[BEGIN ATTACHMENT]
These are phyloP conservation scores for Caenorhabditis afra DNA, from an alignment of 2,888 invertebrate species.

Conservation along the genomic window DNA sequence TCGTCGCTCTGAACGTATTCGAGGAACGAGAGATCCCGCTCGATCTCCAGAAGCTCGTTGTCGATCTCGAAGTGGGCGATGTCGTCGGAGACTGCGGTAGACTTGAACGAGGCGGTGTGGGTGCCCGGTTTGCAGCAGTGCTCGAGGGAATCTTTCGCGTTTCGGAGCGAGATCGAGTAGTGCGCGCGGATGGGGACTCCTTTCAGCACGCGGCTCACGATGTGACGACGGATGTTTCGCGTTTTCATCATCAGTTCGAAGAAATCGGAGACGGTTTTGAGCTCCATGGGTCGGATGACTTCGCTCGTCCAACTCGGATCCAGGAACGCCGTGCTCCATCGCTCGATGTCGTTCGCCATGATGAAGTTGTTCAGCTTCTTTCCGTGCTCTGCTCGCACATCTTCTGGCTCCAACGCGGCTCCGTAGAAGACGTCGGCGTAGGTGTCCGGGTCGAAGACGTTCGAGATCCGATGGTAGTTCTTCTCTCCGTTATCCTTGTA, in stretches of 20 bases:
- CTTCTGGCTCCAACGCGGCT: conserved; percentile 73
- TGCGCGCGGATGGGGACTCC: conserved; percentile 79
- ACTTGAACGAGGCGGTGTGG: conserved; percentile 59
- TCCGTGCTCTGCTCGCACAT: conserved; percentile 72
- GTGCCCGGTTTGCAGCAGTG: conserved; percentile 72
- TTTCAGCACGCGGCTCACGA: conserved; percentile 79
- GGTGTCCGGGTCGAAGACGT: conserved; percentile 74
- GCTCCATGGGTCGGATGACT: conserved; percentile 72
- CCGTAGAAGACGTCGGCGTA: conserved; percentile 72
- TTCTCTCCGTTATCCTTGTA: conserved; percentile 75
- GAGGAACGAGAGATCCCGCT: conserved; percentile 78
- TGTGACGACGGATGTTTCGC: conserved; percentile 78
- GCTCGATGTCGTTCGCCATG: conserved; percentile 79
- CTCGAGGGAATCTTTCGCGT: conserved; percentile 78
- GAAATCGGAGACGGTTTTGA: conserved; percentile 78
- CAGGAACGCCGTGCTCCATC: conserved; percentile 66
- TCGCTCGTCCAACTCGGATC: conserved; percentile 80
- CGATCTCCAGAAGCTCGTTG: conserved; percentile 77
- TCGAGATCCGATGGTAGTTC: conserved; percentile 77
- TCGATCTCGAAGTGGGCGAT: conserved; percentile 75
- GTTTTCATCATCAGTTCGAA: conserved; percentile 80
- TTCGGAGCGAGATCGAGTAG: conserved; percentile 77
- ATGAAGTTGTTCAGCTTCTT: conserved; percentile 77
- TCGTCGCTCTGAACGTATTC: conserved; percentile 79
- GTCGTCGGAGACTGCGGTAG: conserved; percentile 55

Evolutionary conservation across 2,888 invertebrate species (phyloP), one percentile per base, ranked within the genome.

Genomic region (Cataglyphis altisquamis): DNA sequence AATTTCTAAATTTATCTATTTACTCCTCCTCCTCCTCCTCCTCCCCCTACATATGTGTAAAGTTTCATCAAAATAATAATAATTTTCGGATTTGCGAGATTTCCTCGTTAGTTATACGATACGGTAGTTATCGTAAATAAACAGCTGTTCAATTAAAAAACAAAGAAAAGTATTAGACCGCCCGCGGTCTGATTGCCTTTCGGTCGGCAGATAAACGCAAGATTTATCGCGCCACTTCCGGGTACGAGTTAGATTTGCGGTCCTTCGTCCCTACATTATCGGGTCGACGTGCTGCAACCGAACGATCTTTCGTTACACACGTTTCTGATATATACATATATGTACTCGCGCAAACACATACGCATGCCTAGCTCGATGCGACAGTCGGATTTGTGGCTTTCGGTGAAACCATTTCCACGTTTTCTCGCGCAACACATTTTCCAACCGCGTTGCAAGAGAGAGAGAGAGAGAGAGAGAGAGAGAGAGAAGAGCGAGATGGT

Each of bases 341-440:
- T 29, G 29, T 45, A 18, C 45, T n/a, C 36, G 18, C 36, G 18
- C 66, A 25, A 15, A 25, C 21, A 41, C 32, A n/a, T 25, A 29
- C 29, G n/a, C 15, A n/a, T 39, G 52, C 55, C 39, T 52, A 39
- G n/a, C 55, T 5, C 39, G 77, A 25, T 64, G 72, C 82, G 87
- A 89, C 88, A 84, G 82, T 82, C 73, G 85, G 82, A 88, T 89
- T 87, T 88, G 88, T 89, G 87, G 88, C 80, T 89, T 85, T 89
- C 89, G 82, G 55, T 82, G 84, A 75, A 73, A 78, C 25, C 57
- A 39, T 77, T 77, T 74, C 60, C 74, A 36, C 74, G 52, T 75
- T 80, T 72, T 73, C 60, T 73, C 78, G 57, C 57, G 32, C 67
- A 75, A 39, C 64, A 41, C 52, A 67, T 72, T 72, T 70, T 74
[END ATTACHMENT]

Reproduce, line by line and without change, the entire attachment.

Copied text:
These are phyloP conservation scores for Caenorhabditis afra DNA, from an alignment of 2,888 invertebrate species.

Conservation along the genomic window DNA sequence TCGTCGCTCTGAACGTATTCGAGGAACGAGAGATCCCGCTCGATCTCCAGAAGCTCGTTGTCGATCTCGAAGTGGGCGATGTCGTCGGAGACTGCGGTAGACTTGAACGAGGCGGTGTGGGTGCCCGGTTTGCAGCAGTGCTCGAGGGAATCTTTCGCGTTTCGGAGCGAGATCGAGTAGTGCGCGCGGATGGGGACTCCTTTCAGCACGCGGCTCACGATGTGACGACGGATGTTTCGCGTTTTCATCATCAGTTCGAAGAAATCGGAGACGGTTTTGAGCTCCATGGGTCGGATGACTTCGCTCGTCCAACTCGGATCCAGGAACGCCGTGCTCCATCGCTCGATGTCGTTCGCCATGATGAAGTTGTTCAGCTTCTTTCCGTGCTCTGCTCGCACATCTTCTGGCTCCAACGCGGCTCCGTAGAAGACGTCGGCGTAGGTGTCCGGGTCGAAGACGTTCGAGATCCGATGGTAGTTCTTCTCTCCGTTATCCTTGTA, in stretches of 20 bases:
- CTTCTGGCTCCAACGCGGCT: conserved; percentile 73
- TGCGCGCGGATGGGGACTCC: conserved; percentile 79
- ACTTGAACGAGGCGGTGTGG: conserved; percentile 59
- TCCGTGCTCTGCTCGCACAT: conserved; percentile 72
- GTGCCCGGTTTGCAGCAGTG: conserved; percentile 72
- TTTCAGCACGCGGCTCACGA: conserved; percentile 79
- GGTGTCCGGGTCGAAGACGT: conserved; percentile 74
- GCTCCATGGGTCGGATGACT: conserved; percentile 72
- CCGTAGAAGACGTCGGCGTA: conserved; percentile 72
- TTCTCTCCGTTATCCTTGTA: conserved; percentile 75
- GAGGAACGAGAGATCCCGCT: conserved; percentile 78
- TGTGACGACGGATGTTTCGC: conserved; percentile 78
- GCTCGATGTCGTTCGCCATG: conserved; percentile 79
- CTCGAGGGAATCTTTCGCGT: conserved; percentile 78
- GAAATCGGAGACGGTTTTGA: conserved; percentile 78
- CAGGAACGCCGTGCTCCATC: conserved; percentile 66
- TCGCTCGTCCAACTCGGATC: conserved; percentile 80
- CGATCTCCAGAAGCTCGTTG: conserved; percentile 77
- TCGAGATCCGATGGTAGTTC: conserved; percentile 77
- TCGATCTCGAAGTGGGCGAT: conserved; percentile 75
- GTTTTCATCATCAGTTCGAA: conserved; percentile 80
- TTCGGAGCGAGATCGAGTAG: conserved; percentile 77
- ATGAAGTTGTTCAGCTTCTT: conserved; percentile 77
- TCGTCGCTCTGAACGTATTC: conserved; percentile 79
- GTCGTCGGAGACTGCGGTAG: conserved; percentile 55

Evolutionary conservation across 2,888 invertebrate species (phyloP), one percentile per base, ranked within the genome.

Genomic region (Cataglyphis altisquamis): DNA sequence AATTTCTAAATTTATCTATTTACTCCTCCTCCTCCTCCTCCTCCCCCTACATATGTGTAAAGTTTCATCAAAATAATAATAATTTTCGGATTTGCGAGATTTCCTCGTTAGTTATACGATACGGTAGTTATCGTAAATAAACAGCTGTTCAATTAAAAAACAAAGAAAAGTATTAGACCGCCCGCGGTCTGATTGCCTTTCGGTCGGCAGATAAACGCAAGATTTATCGCGCCACTTCCGGGTACGAGTTAGATTTGCGGTCCTTCGTCCCTACATTATCGGGTCGACGTGCTGCAACCGAACGATCTTTCGTTACACACGTTTCTGATATATACATATATGTACTCGCGCAAACACATACGCATGCCTAGCTCGATGCGACAGTCGGATTTGTGGCTTTCGGTGAAACCATTTCCACGTTTTCTCGCGCAACACATTTTCCAACCGCGTTGCAAGAGAGAGAGAGAGAGAGAGAGAGAGAGAGAGAAGAGCGAGATGGT

Each of bases 341-440:
- T 29, G 29, T 45, A 18, C 45, T n/a, C 36, G 18, C 36, G 18
- C 66, A 25, A 15, A 25, C 21, A 41, C 32, A n/a, T 25, A 29
- C 29, G n/a, C 15, A n/a, T 39, G 52, C 55, C 39, T 52, A 39
- G n/a, C 55, T 5, C 39, G 77, A 25, T 64, G 72, C 82, G 87
- A 89, C 88, A 84, G 82, T 82, C 73, G 85, G 82, A 88, T 89
- T 87, T 88, G 88, T 89, G 87, G 88, C 80, T 89, T 85, T 89
- C 89, G 82, G 55, T 82, G 84, A 75, A 73, A 78, C 25, C 57
- A 39, T 77, T 77, T 74, C 60, C 74, A 36, C 74, G 52, T 75
- T 80, T 72, T 73, C 60, T 73, C 78, G 57, C 57, G 32, C 67
- A 75, A 39, C 64, A 41, C 52, A 67, T 72, T 72, T 70, T 74